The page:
If you have a Scott shotgun and are looking to find out more about it or sell it, please let me know. I would be happy to help you with it.
Here’s one for my Gallery of Great Guns. This is a 10 gauge W & C Scott Premier-grade hammergun, made around 1878. James D. Julia Auctions had this gun in their Fall, 2008 sale. It sold for $13,800.As you can see, this Scott in spectacular original condition, with fantastic color case hardening and beautiful barrel browning. On top of its condition, it’s also in its original case – something that’s very hard to find on any gun that 100+ years old.
Back when this side-by-side was made, The Premier Quality was W & C Scott’s finest shotgun. It was also cutting edge, and it came with almost all of the company’s newest innovations: their patent toplever/action spindle, their patent takedown lever on the forend, their patent adjustable front lump on the barrels, and rebounding hammers. Centerfires were still new back in the 1870s, so whoever ordered this gun
SPECTACULAR W & C SCOTT & SON PREMIER QUALITY TOP LEVER HAMMER GUN WITH ORIGINAL CASE AND ACCESSORIES: SN 10666. Cal. 10ga. 2-7/8″ Chambers. Dbl trigger. 32″ Dove-tailed Damascus bbls are marked “Scott’s Patent Triplex. W & C Scott & Son. (THE PREMIER QUALITY) 10. GT. Castle Street. Regent. Circus. London” and have a triangle of scroll engraving on the extension of the smooth concave rib. Bbl flats have provisional and definitive black powder Birmingham proofs and are marked “10 B” “11 M” and “Not for Ball” and the left flat is marked “The Premier Gun.” Bottoms of the bbl are stamped w/ SN “10666″(1878). The front lump is fitted w/ Scott’s patented action tightening screw and is marked “USA Nov. 1-1870 Patent” The water table is marked “W.CS. S Patent Oct 65″ “2752″ in a rectangle, as well as, “W & C Scott & Son Makers”,”Patent Action” ,”The Premier Gun”, Scott castle logo, SN, and proofs. The action and lock plates have 85% coverage of beautifully executed scroll engraving. The serpentine hammers are nicely filed and scrolled engraved as well. Top lever is marked “W & C Scott & Son Patent”. Trigger guard has scroll, and is engraved “No.10666″. The well figured and streaked Circassian walnut full pistol grip buttstock measures 14-1/4″ over a checkered horn butt plate and features drop points, horn grip cap, and a gold shield behind the top tang, as well as, 20 LPI borderless checkering. The splinter forend is fitted w/ Scott’s patent take down lever and is checkered to match the buttstock. Bore diameter: left -.777, right -.777. Bore restrictions: left -.027, right -.026. Wall thickness: left -.029, right -.033. Drop at heel:2-7/8″, drop at comb:1-7/8″ . Weight:10 lbs 9oz. The original leather case has a green cloth interior, and original W & C Scott label marked w/ number “10666.” Case contains a leather wallet w/ 2 top lever springs, a 3-pc ebony cleaning rod w/ German silver furrels, cleaning brushes, and reloading tools to include rosewood capper and decapper by BGI, wad rammer by BGI, and roll crimping tool by James Dixon, and stuck case remover by J.L.Rawbone. There’s also a glass oil bottle w/ pewter top and a reproduction W & C Scott paper label. PROVENANCE: Notes from consignor detailing history of the gun.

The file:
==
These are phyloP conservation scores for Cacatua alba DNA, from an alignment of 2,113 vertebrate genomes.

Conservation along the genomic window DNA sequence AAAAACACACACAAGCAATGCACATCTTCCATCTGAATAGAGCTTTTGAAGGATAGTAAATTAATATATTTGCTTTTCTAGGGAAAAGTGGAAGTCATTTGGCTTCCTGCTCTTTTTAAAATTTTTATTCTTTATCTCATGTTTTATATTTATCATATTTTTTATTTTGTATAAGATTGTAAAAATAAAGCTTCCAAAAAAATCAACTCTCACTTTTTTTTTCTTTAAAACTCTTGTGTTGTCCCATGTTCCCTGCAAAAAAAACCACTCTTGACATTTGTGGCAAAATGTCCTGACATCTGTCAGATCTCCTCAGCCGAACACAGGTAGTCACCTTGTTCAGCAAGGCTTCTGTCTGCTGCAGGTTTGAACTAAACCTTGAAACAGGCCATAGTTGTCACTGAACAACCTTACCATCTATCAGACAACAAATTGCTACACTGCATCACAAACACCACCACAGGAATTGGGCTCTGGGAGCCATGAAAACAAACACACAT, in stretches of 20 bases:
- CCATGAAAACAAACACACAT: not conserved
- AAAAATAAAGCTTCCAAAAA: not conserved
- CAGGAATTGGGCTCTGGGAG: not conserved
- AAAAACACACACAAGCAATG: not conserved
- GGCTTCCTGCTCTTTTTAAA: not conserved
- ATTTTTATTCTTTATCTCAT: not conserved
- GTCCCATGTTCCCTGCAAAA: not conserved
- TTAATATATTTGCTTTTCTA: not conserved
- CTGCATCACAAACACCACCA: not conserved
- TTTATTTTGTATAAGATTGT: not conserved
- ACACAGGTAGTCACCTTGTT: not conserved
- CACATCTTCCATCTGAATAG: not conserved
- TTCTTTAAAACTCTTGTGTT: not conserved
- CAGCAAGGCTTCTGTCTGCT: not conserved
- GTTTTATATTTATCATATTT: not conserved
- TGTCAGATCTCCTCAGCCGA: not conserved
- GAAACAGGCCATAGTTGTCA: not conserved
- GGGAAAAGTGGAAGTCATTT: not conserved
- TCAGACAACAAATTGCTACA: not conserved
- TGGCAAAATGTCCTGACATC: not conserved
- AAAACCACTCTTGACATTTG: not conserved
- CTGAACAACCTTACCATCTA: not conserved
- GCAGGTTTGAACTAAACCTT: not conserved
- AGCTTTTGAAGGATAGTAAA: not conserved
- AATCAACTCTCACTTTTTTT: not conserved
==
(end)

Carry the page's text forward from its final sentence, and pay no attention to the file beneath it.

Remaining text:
CONDITION: Extremely fine. BBls retain 97-98% orig Damascus finish w/ a few rub marks at muzzle, and breech, finish thinning in an area 9″ from the breech from handling. Bores are bright and shiny w/ minor pitting just in front of chamber in the right barrel. Action retains 95% orig brilliant case color, silvered on the action beads, and thinning on the outer area of the fences. Lock plates and hammers retain 98%+ of their brilliant case color. Trigger guard retains 40% orig case color mostly faded to silver. Top lever retains 97% orig blue. Screw slots are excellent. Top lever screws show use. Wood retains 98% of orig oil finish w/ very few minor handling marks. Without doubt as fine an example of a gun from this era that you will find. Consignor states that this gun took a gold medal in the “Concours d’Elegance” in Millbrook, NY in 2003. Case: Leather is dry, cracked and rubbed, w/ pieces missing on the front and rear edge. Interior partitions are good and tight. Accessories are excellent. 4-35486 MGM17 (11,000-15,000)
Here’s a nice looking hammergun — too nice, really. Old doubles like this are like bird dogs – one is good, more is better. So if you buy this W. Richards and two years from now you have 4-5 more old doubles like it in your safe, don’t say I didn’t warn you.
W. Richards has been in business for over 200 years. According to their website, the firm was in Liverpool for most of their history (today they’re in East York).
W. Richards (Liverpool) Hammergun 12 Gauge: Trim action is adorned with fine scroll covering 60% of the action with perfussion-style fences for added flair. It is barreled with an exceptionally fine-patterned damascus finished in black and white. It’s stocked with a nicely figured piece of walnut and ends with heel and toe caps. The fore end fastens with a nicely engraved Rigby-style lever fastener.The gun locks up tightly on face with double under lugs and a doll’s head top fastener. Barrels were nitro proved at 18.9 mm (.744) in 1993 and remain at this diameter to date. Observed minimum barrel-wall thicknesses measure .022 on the right barrel and .028 on the left. Chokes measure .009 in both barrels. The gun is cased in a nice leather trunk case with the appropriate W. Richards Liverpool case label. Price: $1,999.99